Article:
China's securities watchdog yesterday said that venture capital (VC) companies under partnership could be allowed to become shareholders of listed companies.
It is a long-awaited move to encourage VCs to bolster domestic companies' listings on the mainland.
The China Securities Regulatory Commission (CSRC) said it would modify the regulations on measures for the administration of securities registration and clearing, which would enlarge the scope for investors. Under the new rule, companies under partnership could open trading accounts to sell shares on the open market.
"The new measures could lift the legal barriers for VC firms under partnership to invest in companies that are to be listed. It's expected to boost the healthy development of private equity (PE) firms as well as the NASDAQ-style Growth Enterprise Board (GEB)," an official with the CSRC said at a media conference yesterday.
Previously, only individuals and specifically qualified companies could open trading accounts.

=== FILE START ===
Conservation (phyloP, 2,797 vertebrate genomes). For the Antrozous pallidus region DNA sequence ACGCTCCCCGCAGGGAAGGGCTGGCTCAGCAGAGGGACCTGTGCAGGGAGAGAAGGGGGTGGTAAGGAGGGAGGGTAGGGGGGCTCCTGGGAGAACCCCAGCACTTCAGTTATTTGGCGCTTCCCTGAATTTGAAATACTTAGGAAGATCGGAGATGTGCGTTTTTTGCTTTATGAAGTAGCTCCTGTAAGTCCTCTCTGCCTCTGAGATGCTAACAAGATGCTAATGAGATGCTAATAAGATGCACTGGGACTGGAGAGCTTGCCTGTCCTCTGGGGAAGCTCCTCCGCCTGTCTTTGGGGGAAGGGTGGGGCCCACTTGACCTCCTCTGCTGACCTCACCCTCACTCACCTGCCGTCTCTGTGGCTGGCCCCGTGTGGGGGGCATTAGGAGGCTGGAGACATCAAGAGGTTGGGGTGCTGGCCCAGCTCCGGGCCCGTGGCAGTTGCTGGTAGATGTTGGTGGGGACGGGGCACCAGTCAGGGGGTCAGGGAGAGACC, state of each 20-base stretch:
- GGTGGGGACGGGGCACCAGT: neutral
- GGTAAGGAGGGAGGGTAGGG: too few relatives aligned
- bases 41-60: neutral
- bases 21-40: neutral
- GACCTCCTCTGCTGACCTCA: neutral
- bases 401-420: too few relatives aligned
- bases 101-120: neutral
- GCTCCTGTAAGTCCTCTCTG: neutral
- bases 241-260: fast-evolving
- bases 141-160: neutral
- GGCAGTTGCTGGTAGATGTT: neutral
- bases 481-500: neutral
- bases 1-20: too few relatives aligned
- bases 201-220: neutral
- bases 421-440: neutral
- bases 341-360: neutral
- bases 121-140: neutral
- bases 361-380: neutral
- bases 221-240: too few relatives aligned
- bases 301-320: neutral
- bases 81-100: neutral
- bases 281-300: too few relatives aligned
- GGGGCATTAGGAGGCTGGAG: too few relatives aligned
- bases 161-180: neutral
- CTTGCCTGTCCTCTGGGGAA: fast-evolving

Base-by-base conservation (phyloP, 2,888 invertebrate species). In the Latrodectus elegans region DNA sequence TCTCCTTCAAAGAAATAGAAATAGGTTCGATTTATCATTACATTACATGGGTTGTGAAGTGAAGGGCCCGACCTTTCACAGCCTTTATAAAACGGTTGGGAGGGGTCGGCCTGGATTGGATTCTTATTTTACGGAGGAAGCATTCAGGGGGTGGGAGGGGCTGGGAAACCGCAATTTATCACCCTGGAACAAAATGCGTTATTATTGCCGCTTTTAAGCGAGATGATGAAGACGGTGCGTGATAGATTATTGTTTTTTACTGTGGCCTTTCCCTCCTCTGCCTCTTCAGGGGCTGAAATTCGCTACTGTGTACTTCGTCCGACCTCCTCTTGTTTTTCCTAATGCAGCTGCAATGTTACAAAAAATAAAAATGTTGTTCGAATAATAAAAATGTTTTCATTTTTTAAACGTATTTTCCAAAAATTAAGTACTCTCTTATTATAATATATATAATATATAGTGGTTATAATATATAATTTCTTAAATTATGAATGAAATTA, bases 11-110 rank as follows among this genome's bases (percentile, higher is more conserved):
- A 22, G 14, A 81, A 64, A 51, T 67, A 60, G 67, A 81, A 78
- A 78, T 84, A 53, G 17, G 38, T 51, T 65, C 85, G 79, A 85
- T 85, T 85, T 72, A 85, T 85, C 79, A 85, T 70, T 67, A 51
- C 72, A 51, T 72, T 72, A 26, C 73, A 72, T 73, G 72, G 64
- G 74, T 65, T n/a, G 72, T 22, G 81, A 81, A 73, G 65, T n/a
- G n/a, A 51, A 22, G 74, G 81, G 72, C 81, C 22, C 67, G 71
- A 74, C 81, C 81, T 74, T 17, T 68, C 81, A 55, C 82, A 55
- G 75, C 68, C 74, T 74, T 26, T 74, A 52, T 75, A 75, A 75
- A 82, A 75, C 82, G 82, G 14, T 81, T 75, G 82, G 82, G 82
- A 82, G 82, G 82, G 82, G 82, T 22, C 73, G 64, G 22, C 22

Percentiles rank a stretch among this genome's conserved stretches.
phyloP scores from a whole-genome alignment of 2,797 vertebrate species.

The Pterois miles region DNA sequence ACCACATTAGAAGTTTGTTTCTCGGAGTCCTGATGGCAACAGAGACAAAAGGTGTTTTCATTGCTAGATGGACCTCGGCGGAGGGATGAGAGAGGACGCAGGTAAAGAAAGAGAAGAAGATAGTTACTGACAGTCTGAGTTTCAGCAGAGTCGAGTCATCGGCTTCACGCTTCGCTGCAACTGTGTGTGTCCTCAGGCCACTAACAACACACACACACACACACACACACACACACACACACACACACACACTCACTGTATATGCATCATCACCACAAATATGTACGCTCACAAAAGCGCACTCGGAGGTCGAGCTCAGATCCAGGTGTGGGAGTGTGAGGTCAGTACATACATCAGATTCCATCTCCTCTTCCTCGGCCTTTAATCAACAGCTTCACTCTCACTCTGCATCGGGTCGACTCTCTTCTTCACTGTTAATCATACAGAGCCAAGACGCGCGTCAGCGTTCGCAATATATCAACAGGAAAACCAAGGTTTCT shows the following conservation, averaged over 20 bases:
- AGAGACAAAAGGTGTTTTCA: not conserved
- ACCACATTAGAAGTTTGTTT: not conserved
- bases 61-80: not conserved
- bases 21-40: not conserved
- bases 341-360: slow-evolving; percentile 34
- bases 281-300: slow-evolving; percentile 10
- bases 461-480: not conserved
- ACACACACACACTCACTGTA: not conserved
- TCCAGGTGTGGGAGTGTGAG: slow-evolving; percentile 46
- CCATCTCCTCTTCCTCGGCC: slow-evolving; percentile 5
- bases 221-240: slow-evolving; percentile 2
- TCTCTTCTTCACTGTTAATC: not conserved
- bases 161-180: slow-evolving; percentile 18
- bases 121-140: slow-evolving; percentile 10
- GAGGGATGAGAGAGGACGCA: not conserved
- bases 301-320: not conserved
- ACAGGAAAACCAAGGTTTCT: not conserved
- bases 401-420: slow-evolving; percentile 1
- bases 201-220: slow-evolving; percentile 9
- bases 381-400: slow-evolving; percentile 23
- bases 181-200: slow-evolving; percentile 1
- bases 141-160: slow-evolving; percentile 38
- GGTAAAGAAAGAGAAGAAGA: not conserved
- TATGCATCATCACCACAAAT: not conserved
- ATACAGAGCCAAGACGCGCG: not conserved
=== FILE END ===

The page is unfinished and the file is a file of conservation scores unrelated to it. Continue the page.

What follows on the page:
"This new provision in the CSRC consultation draft is good news for partnerships and non-legal VC and PE firms. The new rules will remove this uncertainty in their pre-IPO investments and will enable their exit from those companies upon their listing on the GEB," said Hubert Tse of Yuan Tai PRC Attorneys, who advised DBS Private Equity on its $100 million onshore renminbi fund formation.
Latest figures show that 28 companies have been given the green light to list on the GEB. Among them, 23 are backed by VC or PE companies.
"With the new regulations, we could expect more VC companies under partnership to grow rapidly and help the industry integrate into the global market," said Gavin Ni, founder and CEO of Zero2IPO.
According to Ni, globally, about 90 percent of VC companies are established in the form of partnerships.